In both of my teaching lives (the Academy of Art University and the San Francisco Center for the Book) last week my classes and I discussed “how to plan a book.” In both of those discussions I used the actual examples from the current NewLights project What You Will. I also made a new handout (based on one from my previous professor, John Risseeuw) that lists and explains the different stages/mock-ups that go into planning a book. So what follows, in this extra-pedagogical “Production is Reception” post, is based on that handout and these discussions with my classes.
General sketches of ideas for the layout of the book. Can by physical or digital, often both.
A series of small drawings showing the individual page spreads, either with sketches or text labels to show which content goes where. Used to determine the sequence of the pages and the amount of pages necessary. Done in pencil for flexibility.
A simple, 3D sketch version of the book, usually on newsprint or bond paper. The content of the pages is indicated with sketches or labels. This mock-up follows the binding structure of the final book (same number of pages grouped into same number of signatures) but is not actually bound. This mock-up can later be used as a guide for composing your final pages.
A fairly precise mock-up showing the actual compositions of individual page spreads to scale. This may take the form of a working digital file, or could be done on flat or folded sheets of paper that are the actual size of the book. This mock-up is to get a sense of the actual composition of the pages and how they function in sequence. There can sometimes be several working mock-ups (or one that is changed many times) as the book develops.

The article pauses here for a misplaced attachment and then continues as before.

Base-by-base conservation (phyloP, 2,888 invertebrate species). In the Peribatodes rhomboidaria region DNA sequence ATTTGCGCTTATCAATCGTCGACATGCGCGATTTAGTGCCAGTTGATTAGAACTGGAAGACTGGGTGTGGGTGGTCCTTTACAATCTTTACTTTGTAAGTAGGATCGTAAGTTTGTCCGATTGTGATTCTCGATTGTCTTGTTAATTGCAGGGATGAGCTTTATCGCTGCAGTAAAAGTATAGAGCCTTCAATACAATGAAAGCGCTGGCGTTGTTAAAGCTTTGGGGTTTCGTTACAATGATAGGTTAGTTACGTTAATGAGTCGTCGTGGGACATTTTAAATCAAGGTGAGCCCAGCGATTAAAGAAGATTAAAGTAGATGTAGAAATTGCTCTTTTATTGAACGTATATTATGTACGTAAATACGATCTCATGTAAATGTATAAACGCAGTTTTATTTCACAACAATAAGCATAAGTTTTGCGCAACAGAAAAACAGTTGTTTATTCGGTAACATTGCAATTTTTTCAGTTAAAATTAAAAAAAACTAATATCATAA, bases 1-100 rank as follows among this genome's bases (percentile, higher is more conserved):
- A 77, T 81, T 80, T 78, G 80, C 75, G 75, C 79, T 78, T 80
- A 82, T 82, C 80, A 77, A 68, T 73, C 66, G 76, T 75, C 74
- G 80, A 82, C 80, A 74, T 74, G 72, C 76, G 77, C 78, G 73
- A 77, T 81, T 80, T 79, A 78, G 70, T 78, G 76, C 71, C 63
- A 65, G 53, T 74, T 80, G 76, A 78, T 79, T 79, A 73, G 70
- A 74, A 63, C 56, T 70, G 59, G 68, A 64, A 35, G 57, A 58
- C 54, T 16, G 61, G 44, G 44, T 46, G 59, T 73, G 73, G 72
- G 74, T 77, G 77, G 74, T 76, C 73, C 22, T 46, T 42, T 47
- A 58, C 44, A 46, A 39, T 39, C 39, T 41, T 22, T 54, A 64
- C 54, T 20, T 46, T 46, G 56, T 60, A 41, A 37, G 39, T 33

A mock-up of the book at actual size with the actual materials that you are planning on using. This mock-up goes through all of the steps of the actual binding, from the initial cutting of the paper to the final trimming of the book. It is used to test the materials and to check measurements. If something is wrong or is not functioning properly, this mock-up is adjusted and redone until everything is right.
Three important notes about these stages: 1) they do not necessarily proceed one right after the other—there is often some back and forth (say between the storyboard and the rough mock-up) and sometimes several steps are done simultaneously. It’s important to let the book grow and change through the process, instead of locking it all in when still in the early, abstract plotting stages. 2) There may (and will probably be) other steps and mock-ups between these. 3) This is a condensation of my own practice; other artists have other processes that work better for them. So the best thing to do is to be attentive, both to what others do and what you need, and adapt & synthesize your own processes.